Drew Brees Was Much More Likeable When He Just Played

By Michael Collins
Derick E. Hingle-US PRESSWIRE

Make no mistake, Drew Brees is an exceptional quarterback and football player who is certainly bound for the Hall of Fame when his playing days are over. He owns numerous NFL records and led what was once the NFL’s most hapless franchise to a Super Bowl victory.

Brees can also have a tendency to be a narcissistic, whiny pud when he wants to be. The shame of it is that he wasn’t always looked at in this way.

How could you not root for this guy? He started his career with the San Diego Chargers battling for a starting job with a quarterback even more diminutive than he is, one Doug Flutie. He suffered one of the most gruesome shoulder dislocations ever seen in his final game in San Diego and was passed over by team after team until the New Orleans Saints were finally willing to give him a shot.

When Brees first came to New Orleans following his exodus from sunny southern California and the Chargers, he was looked upon like an underdog. He was an undersized quarterback who had some pretty good skills, but also what was quite possibly a permanently bum throwing shoulder.

Dr. James Andrews, who performed the surgery on Brees’ shoulder, said “His recovery has been one of the most remarkable of any patient I’ve ever treated, and the biggest thing was Drew’s motivation and toughness.”

The city of New Orleans and the entire NFL community embraced Brees right from the start. He immediately did his part to become a part of the community as well as being a leader for the Saints. When the Saints eventually advanced to and won the first Super Bowl in the history of the franchise, Brees was deemed their savior.

Brees’ response during the catastrophe of Hurricane Katrina in New Orleans only endeared him more to everyone who watched him. He showed genuine compassion for the people of New Orleans and worked tirelessly in rescue efforts and rebuilding projects to help bring the city back to life.

Brees had it all: skill, the heart of a lion, determination, toughness and the support of the entire NFL community.

Then there was Bountygate.

Ever since the allegations of a pay-for-play/bounty-driven system came against the Saints, Brees has been nearly intolerable. It’s one thing to have doubts as to the veracity of a case against your teammates. It’s a completely different animal to openly and vocally accuse the commissioner of the league (who is responsible for everything that you have) of conspiring, conniving and outright lying.

Brees seems unable to fathom that what was going on in New Orleans was not only against NFL rules, but also downright dangerous and unsportsmanlike. He seems to think that Roger Goodell has some sort of silent vendetta against the Saints and their head coach, Sean Payton. He continually spouts off on camera and to the media about the commissioner’s “abuse of power.”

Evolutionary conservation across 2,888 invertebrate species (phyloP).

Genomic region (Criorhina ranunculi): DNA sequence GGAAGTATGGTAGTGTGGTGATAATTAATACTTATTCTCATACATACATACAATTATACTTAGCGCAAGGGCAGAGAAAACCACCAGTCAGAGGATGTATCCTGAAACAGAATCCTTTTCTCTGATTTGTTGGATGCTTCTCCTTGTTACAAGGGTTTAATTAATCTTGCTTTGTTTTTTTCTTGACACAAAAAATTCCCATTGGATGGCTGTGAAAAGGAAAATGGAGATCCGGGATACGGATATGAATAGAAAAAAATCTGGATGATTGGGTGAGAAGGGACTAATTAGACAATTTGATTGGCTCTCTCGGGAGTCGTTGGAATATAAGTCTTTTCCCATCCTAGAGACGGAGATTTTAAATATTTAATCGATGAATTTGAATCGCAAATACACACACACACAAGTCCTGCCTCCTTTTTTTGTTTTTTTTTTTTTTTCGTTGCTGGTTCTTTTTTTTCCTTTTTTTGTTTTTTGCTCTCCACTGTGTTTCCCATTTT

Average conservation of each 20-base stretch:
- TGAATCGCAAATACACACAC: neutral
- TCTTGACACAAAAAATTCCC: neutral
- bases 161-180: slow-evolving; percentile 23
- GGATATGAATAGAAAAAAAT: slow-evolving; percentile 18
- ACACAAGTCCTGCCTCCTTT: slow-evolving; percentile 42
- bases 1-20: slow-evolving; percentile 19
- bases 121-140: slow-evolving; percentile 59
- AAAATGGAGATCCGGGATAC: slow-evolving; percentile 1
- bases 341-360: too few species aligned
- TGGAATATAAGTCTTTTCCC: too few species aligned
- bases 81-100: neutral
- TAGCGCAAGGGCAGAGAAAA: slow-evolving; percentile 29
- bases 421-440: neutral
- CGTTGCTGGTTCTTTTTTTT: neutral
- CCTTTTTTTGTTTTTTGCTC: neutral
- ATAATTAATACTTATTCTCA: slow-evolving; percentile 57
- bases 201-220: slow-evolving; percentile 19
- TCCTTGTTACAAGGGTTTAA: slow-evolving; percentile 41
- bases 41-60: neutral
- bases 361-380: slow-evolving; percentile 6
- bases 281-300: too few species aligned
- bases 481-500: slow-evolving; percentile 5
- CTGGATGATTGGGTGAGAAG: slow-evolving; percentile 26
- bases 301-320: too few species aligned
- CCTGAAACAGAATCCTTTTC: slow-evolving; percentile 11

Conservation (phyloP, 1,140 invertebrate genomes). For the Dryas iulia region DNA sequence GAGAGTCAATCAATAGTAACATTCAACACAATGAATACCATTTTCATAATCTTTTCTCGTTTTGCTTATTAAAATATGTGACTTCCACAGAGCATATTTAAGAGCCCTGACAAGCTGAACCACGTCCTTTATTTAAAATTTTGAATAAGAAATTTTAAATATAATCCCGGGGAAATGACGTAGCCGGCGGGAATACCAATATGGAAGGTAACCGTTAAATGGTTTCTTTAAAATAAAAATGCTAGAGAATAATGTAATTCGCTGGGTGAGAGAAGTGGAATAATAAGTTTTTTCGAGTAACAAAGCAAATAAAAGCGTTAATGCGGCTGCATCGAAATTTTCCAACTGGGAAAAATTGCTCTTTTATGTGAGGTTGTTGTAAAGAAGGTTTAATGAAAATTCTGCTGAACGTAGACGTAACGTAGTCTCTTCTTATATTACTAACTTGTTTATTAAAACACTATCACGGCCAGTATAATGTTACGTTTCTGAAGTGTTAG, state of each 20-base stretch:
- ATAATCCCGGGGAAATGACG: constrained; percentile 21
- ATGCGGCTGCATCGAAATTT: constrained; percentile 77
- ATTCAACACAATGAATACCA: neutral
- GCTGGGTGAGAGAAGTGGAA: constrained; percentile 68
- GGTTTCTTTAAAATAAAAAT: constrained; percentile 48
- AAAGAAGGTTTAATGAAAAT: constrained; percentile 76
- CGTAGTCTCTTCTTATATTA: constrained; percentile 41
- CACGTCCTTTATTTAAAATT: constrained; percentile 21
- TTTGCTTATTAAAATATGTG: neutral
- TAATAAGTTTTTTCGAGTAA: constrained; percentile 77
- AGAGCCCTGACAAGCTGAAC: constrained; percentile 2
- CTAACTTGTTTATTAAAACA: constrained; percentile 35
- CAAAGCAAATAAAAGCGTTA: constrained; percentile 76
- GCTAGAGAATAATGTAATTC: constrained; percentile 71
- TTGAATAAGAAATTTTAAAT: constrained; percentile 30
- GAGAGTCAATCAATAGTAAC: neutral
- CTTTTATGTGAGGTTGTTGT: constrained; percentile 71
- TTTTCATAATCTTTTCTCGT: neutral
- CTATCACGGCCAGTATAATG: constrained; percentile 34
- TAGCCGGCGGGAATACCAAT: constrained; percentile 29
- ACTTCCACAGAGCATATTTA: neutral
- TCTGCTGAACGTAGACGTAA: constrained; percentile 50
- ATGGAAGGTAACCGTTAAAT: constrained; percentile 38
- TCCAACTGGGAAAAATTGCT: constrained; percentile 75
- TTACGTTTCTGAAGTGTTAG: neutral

Hey Drew, some questions for you. Weren’t you one of the players instrumental in fashioning the new CBA? Didn’t the NFLPA not even once contest the sections of the CBA that were related to the commissioner’s power to hand down discipline because they were so concerned about not giving up ground in the financial matters?

In short, Brees should sleep in the bed that he helped make. The NFLPA decided unanimously that if there were an issue that dealt with the commissioner’s powers, it would be best handled through the appeals process and the legal system, which is exactly what is happening in the case of the suspended players in the Saints bounty scandal. The rest of the world doesn’t need to hear Brees bellyaching about how he feels that Commissioner Goodell has wronged the Saints and how he feels there is no real evidence to back up Goodell’s case.

If what Brees says is true, then it will be handled with due diligence by the NFLPA lawyers and the legal system. Brees needs to expend less energy trying to publicly emasculate the NFL commissioner and more time being concerned with the 1-4 Saints and trying to right that ship.

Drew Brees is likeable – practically affable – when he’s just being a top quality quarterback and genuine friend of the community. Let’s hope that’s what he goes back to being very soon. I can’t take much more of Brees the flag-waver.


Michael Collins is a Rant Sports NFL and MLB Network Manager, and Atlanta sports columnist. Follow him @GaSportsCraze on Twitter and here on Facebook

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